Wife's leap of faith 'will not affect bishop'
The Church of Ireland Archbishop of Dublin, John Neill, has said that the unprecedented conversion to Catholicism of Anita Henderson -- the wife of a west of Ireland bishop -- will not affect his capacity to continue working effectively as a bishop.
Archbishop Neill yesterday told the Irish Independent that the Bishop of Tuam, Killala and Achonry, Richard Henderson, was "a well-established figure in the Church," whose contributions to the Church of Ireland and to ecumenism were "greatly appreciated".
"Bishop Henderson has a brilliant mind," the Primate said. "He is a brilliant preacher, and he is a socially caring pastoral bishop of deep spirituality."
Archbishop Neill also commended Bishop Henderson and his wife, Anita, for "not covering up" the news of her reception last Sunday into the Roman Catholic Church by the Catholic Bishop of Killala, John Fleming.
"Anita's decision was a personal matter which she had thought about for some time," Dr Neill added. "Everyone has the right to change their denominational allegiance. As a former bishop of the United Diocese of Tuam, Killala and Achonry, I know from personal experience the great ecumenical atmosphere that exists there at both parish and episcopal levels. We shall see how people react."
But the Archbishop admitted that Mrs Henderson's conversion to Rome was contrary to a trend which in recent years had seen a sizeable number of Catholics joining the Church of Ireland.
Dr Neill was speaking to the Irish Independent before delivering his annual address last night to the United Synods of Dublin and Glendalough, in which he noted that the growth of the Church of Ireland was the result of both immigration and people joining from other religious traditions.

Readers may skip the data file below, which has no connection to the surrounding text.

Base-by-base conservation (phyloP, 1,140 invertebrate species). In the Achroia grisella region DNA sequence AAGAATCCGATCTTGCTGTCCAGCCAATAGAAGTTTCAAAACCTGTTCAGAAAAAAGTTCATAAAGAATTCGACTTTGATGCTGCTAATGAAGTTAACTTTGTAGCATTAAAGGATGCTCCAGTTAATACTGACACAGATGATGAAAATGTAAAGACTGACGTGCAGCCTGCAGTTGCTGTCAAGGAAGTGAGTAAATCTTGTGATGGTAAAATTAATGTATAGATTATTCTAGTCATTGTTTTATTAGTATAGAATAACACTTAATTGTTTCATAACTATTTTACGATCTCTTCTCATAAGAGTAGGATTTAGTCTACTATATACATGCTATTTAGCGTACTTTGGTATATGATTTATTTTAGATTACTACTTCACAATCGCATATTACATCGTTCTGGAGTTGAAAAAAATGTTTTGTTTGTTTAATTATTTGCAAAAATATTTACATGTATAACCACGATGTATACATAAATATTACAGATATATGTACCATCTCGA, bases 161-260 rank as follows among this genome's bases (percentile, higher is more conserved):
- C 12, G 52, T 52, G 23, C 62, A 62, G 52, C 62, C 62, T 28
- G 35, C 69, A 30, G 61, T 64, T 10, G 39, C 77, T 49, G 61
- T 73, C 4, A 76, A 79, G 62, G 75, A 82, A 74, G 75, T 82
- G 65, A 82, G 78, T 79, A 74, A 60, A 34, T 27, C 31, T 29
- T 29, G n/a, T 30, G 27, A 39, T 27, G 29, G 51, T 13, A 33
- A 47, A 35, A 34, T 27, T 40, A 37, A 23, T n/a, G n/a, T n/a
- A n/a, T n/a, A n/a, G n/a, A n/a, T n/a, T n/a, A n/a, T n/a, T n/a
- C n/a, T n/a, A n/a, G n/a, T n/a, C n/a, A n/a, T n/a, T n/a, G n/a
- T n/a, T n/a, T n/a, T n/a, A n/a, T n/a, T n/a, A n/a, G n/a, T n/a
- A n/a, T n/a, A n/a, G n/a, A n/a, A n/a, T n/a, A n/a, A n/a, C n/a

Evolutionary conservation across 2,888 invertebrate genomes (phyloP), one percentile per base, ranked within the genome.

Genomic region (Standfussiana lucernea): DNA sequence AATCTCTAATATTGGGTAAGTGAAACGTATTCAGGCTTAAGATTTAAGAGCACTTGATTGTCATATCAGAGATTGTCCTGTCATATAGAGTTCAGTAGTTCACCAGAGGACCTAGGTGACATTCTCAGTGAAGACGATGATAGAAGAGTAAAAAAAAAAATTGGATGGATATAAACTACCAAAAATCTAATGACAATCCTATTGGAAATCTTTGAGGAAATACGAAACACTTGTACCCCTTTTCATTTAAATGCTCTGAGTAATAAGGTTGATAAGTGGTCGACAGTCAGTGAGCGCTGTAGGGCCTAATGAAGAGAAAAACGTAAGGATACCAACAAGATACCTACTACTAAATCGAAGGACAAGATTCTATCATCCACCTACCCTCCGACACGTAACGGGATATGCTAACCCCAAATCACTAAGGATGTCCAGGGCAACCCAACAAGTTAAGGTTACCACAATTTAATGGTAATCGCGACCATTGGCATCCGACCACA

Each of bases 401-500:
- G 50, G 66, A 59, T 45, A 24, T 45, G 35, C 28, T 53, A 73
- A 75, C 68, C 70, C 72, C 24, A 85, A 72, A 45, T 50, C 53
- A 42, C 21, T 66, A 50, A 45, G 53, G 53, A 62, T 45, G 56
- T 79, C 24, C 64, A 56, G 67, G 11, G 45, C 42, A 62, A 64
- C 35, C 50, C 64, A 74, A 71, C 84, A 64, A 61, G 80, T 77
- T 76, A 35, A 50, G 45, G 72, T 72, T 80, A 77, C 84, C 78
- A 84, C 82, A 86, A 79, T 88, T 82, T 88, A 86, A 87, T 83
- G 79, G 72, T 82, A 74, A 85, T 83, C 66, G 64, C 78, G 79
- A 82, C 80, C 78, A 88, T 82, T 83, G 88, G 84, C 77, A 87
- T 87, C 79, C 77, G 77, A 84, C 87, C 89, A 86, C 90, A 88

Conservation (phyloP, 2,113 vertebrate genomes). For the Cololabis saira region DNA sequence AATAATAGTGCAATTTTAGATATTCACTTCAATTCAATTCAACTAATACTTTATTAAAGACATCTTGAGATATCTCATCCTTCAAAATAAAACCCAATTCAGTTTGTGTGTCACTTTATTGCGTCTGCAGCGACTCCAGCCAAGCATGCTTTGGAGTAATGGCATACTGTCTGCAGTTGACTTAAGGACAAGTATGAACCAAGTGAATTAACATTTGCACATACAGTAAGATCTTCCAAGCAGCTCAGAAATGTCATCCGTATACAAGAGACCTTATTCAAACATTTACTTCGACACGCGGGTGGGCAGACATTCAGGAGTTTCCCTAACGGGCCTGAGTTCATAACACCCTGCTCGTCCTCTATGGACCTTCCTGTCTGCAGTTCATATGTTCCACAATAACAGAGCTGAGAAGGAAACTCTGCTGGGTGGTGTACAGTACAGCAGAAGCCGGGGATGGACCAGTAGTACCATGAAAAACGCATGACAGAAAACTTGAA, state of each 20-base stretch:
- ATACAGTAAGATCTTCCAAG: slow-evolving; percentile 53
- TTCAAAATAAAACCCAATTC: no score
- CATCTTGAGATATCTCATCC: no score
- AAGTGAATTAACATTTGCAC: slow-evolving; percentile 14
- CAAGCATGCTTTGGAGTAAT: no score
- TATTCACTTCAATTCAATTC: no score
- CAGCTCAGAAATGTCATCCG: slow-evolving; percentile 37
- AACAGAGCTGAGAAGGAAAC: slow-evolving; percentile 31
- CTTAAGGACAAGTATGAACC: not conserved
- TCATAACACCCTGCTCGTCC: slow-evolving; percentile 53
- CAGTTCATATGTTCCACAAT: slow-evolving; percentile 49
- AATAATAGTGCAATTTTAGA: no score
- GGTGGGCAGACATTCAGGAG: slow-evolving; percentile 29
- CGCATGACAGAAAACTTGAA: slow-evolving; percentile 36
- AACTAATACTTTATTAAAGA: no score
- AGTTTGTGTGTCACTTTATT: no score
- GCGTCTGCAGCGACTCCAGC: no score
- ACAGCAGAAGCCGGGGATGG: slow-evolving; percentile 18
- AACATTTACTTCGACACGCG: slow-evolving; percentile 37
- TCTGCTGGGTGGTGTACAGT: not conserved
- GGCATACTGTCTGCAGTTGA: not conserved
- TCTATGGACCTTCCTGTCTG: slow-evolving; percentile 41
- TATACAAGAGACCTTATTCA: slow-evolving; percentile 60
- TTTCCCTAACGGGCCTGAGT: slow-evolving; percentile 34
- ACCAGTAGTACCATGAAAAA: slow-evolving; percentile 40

This expansion was providing the Church of Ireland with new opportunities and challenges, he added. "We have to get away from the idea that the Church of Ireland community is in decline," he said. "It is now bigger than it was 50 years ago."
A second challenge identified by Dr Neill was to develop community spirit within a church whose members were living in an increasingly secular society, in which "Christian belonging, let alone allegiance to a particular church, is often much looser.
"We will only shrink if we cease to plan for growth, if we fail to grasp the new opportunities that God is putting there for us to grasp, or if we simply cling to everything as it always was."
On education, the Archbishop called for a debate on how the State would continue to provide schools for a much more diverse Ireland, and he hoped that new initiatives would not undermine the contribution of church schools by diluting them beyond recognition.